Scarborough Council confirm Seamer Horse Fair has been cancelled amid pandemic

Scarborough Council has confirmed that this year’s Seamer Horse Fair, which was due to take place on July 15, has been cancelled due to the coronavirus pandemic.

Tuesday, 19th May 2020, 11:39 am
Updated Tuesday, 19th May 2020, 11:40 am
Seamer Horse Fair. Picture: JPI Media/ Richard Ponter

The authority said the horse fair will not be going ahead due to the ongoing government restrictions placed on large events.

The annual horse fair was due held on Scarborough Council-owned land, off the B1261 between Seamer and Crossgates. Once a thriving meet-up in the travellers’ calendar, the number of people attending the Seamer fair has dropped in recent years.

A number of other high profile horse fairs throughout the country, including Appleby and Wickham, have already been cancelled.

Scarborough Council says it has been working with North Yorkshire Police, North Yorkshire County Council and RSPCA, to engage with the travelling community to ensure they are fully aware of the cancellation of the fair, well in advance, to ensure they do not make journeys to the Scarborough area.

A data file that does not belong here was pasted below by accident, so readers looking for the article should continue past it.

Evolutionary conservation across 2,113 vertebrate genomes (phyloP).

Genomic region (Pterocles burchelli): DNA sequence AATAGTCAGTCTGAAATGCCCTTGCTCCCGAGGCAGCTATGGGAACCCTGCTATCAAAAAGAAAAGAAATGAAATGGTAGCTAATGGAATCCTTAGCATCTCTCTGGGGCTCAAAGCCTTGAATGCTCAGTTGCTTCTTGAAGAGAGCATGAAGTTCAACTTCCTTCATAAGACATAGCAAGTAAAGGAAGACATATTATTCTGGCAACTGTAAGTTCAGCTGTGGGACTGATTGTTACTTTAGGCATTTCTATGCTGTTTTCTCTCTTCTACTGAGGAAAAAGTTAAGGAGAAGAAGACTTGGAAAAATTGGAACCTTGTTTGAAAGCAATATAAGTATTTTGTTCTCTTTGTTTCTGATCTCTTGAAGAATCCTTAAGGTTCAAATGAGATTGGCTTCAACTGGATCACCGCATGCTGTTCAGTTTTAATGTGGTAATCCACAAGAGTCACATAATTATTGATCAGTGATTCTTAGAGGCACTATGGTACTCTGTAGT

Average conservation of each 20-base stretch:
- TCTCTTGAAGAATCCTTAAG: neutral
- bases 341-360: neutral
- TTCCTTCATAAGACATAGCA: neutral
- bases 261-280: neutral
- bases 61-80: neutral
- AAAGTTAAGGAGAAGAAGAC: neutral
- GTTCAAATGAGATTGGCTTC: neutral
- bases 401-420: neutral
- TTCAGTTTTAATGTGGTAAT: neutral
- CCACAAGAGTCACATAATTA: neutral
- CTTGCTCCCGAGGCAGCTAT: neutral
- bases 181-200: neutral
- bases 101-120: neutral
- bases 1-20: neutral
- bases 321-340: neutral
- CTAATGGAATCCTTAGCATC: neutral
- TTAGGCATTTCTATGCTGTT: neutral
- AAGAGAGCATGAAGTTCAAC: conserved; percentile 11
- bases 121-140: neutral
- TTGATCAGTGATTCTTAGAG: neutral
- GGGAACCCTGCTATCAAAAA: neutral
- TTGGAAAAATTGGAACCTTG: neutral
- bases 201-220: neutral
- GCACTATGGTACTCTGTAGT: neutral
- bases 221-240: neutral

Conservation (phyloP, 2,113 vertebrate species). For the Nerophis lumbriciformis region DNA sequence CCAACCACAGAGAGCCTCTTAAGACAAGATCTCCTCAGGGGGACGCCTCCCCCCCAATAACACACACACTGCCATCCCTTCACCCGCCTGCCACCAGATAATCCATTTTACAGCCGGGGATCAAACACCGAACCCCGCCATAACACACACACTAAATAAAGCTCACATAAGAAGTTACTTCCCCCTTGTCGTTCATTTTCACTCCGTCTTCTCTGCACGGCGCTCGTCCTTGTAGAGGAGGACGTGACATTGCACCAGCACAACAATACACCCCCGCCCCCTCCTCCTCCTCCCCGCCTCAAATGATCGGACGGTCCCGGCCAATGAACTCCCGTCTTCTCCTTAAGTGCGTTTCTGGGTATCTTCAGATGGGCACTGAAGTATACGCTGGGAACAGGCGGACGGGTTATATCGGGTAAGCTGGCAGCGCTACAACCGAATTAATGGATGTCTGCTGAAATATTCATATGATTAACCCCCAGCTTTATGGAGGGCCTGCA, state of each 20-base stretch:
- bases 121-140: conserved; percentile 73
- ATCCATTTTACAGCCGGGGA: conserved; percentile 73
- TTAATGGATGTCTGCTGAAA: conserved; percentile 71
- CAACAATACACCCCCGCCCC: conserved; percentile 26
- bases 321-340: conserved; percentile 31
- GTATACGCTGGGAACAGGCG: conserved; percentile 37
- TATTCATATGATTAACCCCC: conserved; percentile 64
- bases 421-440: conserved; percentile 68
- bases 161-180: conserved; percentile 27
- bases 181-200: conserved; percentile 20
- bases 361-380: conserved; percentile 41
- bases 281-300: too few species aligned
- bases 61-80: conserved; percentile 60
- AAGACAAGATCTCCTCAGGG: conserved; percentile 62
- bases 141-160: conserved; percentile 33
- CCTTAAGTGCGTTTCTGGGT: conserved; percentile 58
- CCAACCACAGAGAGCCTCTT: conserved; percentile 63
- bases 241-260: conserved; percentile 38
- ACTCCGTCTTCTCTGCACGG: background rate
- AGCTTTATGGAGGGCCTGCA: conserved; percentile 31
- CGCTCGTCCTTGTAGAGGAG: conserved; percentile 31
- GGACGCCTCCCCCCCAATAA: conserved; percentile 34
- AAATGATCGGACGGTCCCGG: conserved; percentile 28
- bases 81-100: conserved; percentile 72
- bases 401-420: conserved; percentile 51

In a joint statement, the partner organisations said: “The cancellation of the horse fair is in line with current government restrictions on large events, where crucial social distancing measures that need to remain in place for the foreseeable future, would be seriously compromised if the event went ahead.

“It is important that all communities play their part in helping to prevent the spread of coronavirus. Our dialogue with the travelling community about the cancellation of the fair will emphasise this collective responsibility.”

Two of Seamer’s borough and county councillors, Helen Mallory and David Jeffels, had both called on the fair to be cancelled, saying it would have been “irresponsible” to allow the fair to go ahead.

The origin of the Seamer fair dates back to a Royal Charter issued in November 1382 by Richard II.

It was not until the 1900s that the fair became associated with travellers.

Following a pitched battle in 1911 the travellers were forbidden to enter the village or camp on the green.

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